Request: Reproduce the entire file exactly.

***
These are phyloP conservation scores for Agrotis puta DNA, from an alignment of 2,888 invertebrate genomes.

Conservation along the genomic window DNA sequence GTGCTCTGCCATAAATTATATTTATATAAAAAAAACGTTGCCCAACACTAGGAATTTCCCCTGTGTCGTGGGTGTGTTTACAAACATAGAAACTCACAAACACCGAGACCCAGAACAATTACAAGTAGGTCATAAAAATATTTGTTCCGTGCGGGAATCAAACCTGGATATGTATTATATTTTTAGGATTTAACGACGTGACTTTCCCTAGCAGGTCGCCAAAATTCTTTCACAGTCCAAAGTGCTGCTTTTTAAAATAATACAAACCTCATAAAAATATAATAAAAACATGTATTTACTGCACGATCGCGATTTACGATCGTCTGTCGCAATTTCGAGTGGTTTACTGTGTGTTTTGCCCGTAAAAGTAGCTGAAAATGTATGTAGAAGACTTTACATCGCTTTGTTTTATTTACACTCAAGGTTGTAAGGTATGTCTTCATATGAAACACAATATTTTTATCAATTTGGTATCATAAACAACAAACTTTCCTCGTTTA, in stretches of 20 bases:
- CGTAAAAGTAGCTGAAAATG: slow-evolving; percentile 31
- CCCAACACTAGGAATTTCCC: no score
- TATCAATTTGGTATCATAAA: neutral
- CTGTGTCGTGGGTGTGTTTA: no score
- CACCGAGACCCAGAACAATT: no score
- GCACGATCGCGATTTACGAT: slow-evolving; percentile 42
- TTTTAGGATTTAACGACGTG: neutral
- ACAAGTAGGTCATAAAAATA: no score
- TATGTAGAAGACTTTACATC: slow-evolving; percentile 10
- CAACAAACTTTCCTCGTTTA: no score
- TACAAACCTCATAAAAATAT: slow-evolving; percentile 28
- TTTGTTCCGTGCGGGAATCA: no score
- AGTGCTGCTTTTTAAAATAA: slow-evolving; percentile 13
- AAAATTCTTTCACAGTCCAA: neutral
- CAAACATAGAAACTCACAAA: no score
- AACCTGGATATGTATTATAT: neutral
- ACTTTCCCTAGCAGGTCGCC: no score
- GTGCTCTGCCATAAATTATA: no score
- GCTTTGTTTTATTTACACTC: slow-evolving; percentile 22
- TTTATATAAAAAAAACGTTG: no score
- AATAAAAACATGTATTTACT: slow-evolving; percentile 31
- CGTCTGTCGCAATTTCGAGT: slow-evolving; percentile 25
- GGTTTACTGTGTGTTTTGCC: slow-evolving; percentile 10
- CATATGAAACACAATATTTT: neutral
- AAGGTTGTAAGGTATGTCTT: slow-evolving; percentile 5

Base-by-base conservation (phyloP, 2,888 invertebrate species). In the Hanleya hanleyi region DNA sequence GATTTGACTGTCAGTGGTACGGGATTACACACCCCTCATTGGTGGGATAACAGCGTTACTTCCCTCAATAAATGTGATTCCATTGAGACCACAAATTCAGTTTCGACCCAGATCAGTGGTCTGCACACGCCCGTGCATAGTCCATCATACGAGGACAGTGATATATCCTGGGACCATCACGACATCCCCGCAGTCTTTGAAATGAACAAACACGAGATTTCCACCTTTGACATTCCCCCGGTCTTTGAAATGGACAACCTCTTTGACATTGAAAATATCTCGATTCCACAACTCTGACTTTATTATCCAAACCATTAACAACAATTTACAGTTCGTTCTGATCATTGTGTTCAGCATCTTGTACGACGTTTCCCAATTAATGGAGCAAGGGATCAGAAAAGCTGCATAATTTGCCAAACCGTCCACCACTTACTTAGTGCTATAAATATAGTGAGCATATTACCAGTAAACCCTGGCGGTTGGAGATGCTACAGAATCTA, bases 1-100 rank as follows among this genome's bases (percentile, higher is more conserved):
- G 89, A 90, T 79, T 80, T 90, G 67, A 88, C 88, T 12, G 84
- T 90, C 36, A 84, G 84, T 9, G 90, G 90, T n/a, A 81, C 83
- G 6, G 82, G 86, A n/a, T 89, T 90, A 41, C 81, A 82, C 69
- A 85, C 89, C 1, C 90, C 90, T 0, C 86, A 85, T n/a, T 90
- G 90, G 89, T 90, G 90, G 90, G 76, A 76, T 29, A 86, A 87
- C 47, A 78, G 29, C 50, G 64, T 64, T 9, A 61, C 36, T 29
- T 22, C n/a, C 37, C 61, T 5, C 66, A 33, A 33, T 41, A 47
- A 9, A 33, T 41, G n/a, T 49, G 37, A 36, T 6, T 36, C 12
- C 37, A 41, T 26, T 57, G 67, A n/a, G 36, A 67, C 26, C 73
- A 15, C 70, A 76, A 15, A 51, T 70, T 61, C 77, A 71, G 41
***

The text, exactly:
These are phyloP conservation scores for Agrotis puta DNA, from an alignment of 2,888 invertebrate genomes.

Conservation along the genomic window DNA sequence GTGCTCTGCCATAAATTATATTTATATAAAAAAAACGTTGCCCAACACTAGGAATTTCCCCTGTGTCGTGGGTGTGTTTACAAACATAGAAACTCACAAACACCGAGACCCAGAACAATTACAAGTAGGTCATAAAAATATTTGTTCCGTGCGGGAATCAAACCTGGATATGTATTATATTTTTAGGATTTAACGACGTGACTTTCCCTAGCAGGTCGCCAAAATTCTTTCACAGTCCAAAGTGCTGCTTTTTAAAATAATACAAACCTCATAAAAATATAATAAAAACATGTATTTACTGCACGATCGCGATTTACGATCGTCTGTCGCAATTTCGAGTGGTTTACTGTGTGTTTTGCCCGTAAAAGTAGCTGAAAATGTATGTAGAAGACTTTACATCGCTTTGTTTTATTTACACTCAAGGTTGTAAGGTATGTCTTCATATGAAACACAATATTTTTATCAATTTGGTATCATAAACAACAAACTTTCCTCGTTTA, in stretches of 20 bases:
- CGTAAAAGTAGCTGAAAATG: slow-evolving; percentile 31
- CCCAACACTAGGAATTTCCC: no score
- TATCAATTTGGTATCATAAA: neutral
- CTGTGTCGTGGGTGTGTTTA: no score
- CACCGAGACCCAGAACAATT: no score
- GCACGATCGCGATTTACGAT: slow-evolving; percentile 42
- TTTTAGGATTTAACGACGTG: neutral
- ACAAGTAGGTCATAAAAATA: no score
- TATGTAGAAGACTTTACATC: slow-evolving; percentile 10
- CAACAAACTTTCCTCGTTTA: no score
- TACAAACCTCATAAAAATAT: slow-evolving; percentile 28
- TTTGTTCCGTGCGGGAATCA: no score
- AGTGCTGCTTTTTAAAATAA: slow-evolving; percentile 13
- AAAATTCTTTCACAGTCCAA: neutral
- CAAACATAGAAACTCACAAA: no score
- AACCTGGATATGTATTATAT: neutral
- ACTTTCCCTAGCAGGTCGCC: no score
- GTGCTCTGCCATAAATTATA: no score
- GCTTTGTTTTATTTACACTC: slow-evolving; percentile 22
- TTTATATAAAAAAAACGTTG: no score
- AATAAAAACATGTATTTACT: slow-evolving; percentile 31
- CGTCTGTCGCAATTTCGAGT: slow-evolving; percentile 25
- GGTTTACTGTGTGTTTTGCC: slow-evolving; percentile 10
- CATATGAAACACAATATTTT: neutral
- AAGGTTGTAAGGTATGTCTT: slow-evolving; percentile 5

Base-by-base conservation (phyloP, 2,888 invertebrate species). In the Hanleya hanleyi region DNA sequence GATTTGACTGTCAGTGGTACGGGATTACACACCCCTCATTGGTGGGATAACAGCGTTACTTCCCTCAATAAATGTGATTCCATTGAGACCACAAATTCAGTTTCGACCCAGATCAGTGGTCTGCACACGCCCGTGCATAGTCCATCATACGAGGACAGTGATATATCCTGGGACCATCACGACATCCCCGCAGTCTTTGAAATGAACAAACACGAGATTTCCACCTTTGACATTCCCCCGGTCTTTGAAATGGACAACCTCTTTGACATTGAAAATATCTCGATTCCACAACTCTGACTTTATTATCCAAACCATTAACAACAATTTACAGTTCGTTCTGATCATTGTGTTCAGCATCTTGTACGACGTTTCCCAATTAATGGAGCAAGGGATCAGAAAAGCTGCATAATTTGCCAAACCGTCCACCACTTACTTAGTGCTATAAATATAGTGAGCATATTACCAGTAAACCCTGGCGGTTGGAGATGCTACAGAATCTA, bases 1-100 rank as follows among this genome's bases (percentile, higher is more conserved):
- G 89, A 90, T 79, T 80, T 90, G 67, A 88, C 88, T 12, G 84
- T 90, C 36, A 84, G 84, T 9, G 90, G 90, T n/a, A 81, C 83
- G 6, G 82, G 86, A n/a, T 89, T 90, A 41, C 81, A 82, C 69
- A 85, C 89, C 1, C 90, C 90, T 0, C 86, A 85, T n/a, T 90
- G 90, G 89, T 90, G 90, G 90, G 76, A 76, T 29, A 86, A 87
- C 47, A 78, G 29, C 50, G 64, T 64, T 9, A 61, C 36, T 29
- T 22, C n/a, C 37, C 61, T 5, C 66, A 33, A 33, T 41, A 47
- A 9, A 33, T 41, G n/a, T 49, G 37, A 36, T 6, T 36, C 12
- C 37, A 41, T 26, T 57, G 67, A n/a, G 36, A 67, C 26, C 73
- A 15, C 70, A 76, A 15, A 51, T 70, T 61, C 77, A 71, G 41